What happens when opera goes pop? There's a grand tradition of opera stars teaming up with pop stars to create memorable collaborations. Here are a few of our favorite examples (both exciting and unexpected) of when what happens when musical genres collide!
Lyric's creative consultant Renée Fleming is known for her diverse musical interests. Here she is with the late Lou Reed perform "The Perfect Day" in Prague in 2009. The performance was part of the celebrations of the 20th anniversary of Czechoslovakia's Velvet Revolution.
And she has also partnered with crooner Josh Groban, performing a medley from Brigadoon.
The adventurous Anne Sofie von Otter (starring as Clairon in Strauss's Capriccio from October 6-28) is not afraid to expand her musical horizons. She collaborated on an album with Elvis Costello in 2001, and they performed the title track, "For the Stars," on The Late Show with David Letterman.
As a native of Sweden, it only seems natural that she would release an album of covers of ABBA songs and others written by Benny Andersson and Björn Ulvaeus. Here is her cover of ABBA's "Like An Angel Passing Through My Room."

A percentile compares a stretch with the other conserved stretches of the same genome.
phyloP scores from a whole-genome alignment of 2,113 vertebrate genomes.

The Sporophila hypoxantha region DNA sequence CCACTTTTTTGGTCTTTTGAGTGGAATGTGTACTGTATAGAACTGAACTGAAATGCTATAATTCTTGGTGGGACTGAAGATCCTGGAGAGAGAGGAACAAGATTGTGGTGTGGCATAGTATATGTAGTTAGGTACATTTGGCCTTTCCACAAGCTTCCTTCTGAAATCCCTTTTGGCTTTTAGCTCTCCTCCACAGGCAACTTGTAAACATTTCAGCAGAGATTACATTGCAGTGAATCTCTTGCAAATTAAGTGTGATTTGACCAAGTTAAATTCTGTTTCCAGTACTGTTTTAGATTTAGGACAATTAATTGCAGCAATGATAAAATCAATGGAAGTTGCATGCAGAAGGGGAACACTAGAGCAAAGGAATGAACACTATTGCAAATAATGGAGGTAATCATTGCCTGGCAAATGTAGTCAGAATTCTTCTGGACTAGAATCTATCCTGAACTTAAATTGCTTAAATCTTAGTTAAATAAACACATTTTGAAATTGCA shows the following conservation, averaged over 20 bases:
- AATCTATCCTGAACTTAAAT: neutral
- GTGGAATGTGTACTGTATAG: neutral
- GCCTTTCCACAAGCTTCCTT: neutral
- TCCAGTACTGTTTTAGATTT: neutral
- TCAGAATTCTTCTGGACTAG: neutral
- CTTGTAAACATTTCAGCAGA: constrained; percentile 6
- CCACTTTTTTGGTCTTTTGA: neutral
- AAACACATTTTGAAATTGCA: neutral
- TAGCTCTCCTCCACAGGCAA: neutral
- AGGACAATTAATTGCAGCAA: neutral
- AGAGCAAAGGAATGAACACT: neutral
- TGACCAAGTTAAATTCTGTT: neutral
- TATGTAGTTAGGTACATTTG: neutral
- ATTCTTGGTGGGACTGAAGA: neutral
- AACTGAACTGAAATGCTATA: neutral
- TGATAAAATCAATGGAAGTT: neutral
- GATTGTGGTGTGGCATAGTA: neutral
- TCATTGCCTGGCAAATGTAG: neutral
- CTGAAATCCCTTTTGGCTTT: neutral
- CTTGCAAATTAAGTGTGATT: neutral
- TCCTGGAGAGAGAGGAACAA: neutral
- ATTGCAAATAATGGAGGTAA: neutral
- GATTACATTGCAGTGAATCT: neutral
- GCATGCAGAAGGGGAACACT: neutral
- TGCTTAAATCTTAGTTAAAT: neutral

To celebrate Barcelona being chosen for the 1988 Olympics, pop icon Freddie Mercury and the great soprano (and Barcelona native) Montserrat Caballé teamed up to record a theme song, fittingly titled "Barcelona." They went on to record an entire album together, which would be Mercury's last.
Luciano Pavarotti is the king of pop duets. His "Pavarotti and Friends" concerts featured duets with U2, Lou Reed (another "Perfect Day" rendition), Sheryl Crow, and others. Here he is performing "It's a Man's World" with James Brown.
And he performed "I Hate You, Then I Love You" with diva Céline Dion.
Like Pavarotti, who joined him as one of "The Three Tenors," Plácido Domingo has also achieved a great deal of crossover success. He had a hit on the Billboard Hot 100 with "Perhaps Love," a duet with John Denver recorded in 1981.
And he's performed with his Muppet alter ego Plácido Flamingo on Sesame Street.
(Lyric Opera of Chicago does not own copyrights to any of the above videos.)